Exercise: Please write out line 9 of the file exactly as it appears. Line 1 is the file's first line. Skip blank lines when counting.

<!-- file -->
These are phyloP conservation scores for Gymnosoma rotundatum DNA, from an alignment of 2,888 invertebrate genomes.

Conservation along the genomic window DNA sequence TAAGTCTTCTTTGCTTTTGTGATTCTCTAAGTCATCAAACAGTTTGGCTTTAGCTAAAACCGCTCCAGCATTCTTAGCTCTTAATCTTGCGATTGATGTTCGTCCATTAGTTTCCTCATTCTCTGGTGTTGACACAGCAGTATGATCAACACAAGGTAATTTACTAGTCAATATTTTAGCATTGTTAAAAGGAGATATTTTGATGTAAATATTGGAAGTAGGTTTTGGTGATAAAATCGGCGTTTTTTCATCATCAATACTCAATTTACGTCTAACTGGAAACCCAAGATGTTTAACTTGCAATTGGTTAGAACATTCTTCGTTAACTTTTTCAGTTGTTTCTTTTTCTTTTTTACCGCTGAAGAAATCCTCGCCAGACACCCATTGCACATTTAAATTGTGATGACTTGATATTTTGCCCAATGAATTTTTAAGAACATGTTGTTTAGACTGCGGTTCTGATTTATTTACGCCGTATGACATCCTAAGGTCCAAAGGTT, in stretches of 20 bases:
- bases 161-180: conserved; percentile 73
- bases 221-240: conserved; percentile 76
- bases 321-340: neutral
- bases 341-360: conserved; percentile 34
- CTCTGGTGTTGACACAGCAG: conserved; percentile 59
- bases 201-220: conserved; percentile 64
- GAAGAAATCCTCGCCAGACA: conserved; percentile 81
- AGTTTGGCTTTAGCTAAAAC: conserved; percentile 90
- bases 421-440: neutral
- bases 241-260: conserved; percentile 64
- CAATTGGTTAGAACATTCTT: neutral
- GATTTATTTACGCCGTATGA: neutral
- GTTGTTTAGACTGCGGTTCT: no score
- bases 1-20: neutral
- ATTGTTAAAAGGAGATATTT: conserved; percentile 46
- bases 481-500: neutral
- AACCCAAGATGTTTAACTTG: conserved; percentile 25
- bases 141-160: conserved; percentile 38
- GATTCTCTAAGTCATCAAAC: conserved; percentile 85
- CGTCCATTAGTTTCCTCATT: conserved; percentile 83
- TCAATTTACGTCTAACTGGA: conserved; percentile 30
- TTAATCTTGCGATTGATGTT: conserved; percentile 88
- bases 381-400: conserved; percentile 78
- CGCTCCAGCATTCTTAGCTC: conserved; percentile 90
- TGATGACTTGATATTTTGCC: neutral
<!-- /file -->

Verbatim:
- GAAGAAATCCTCGCCAGACA: conserved; percentile 81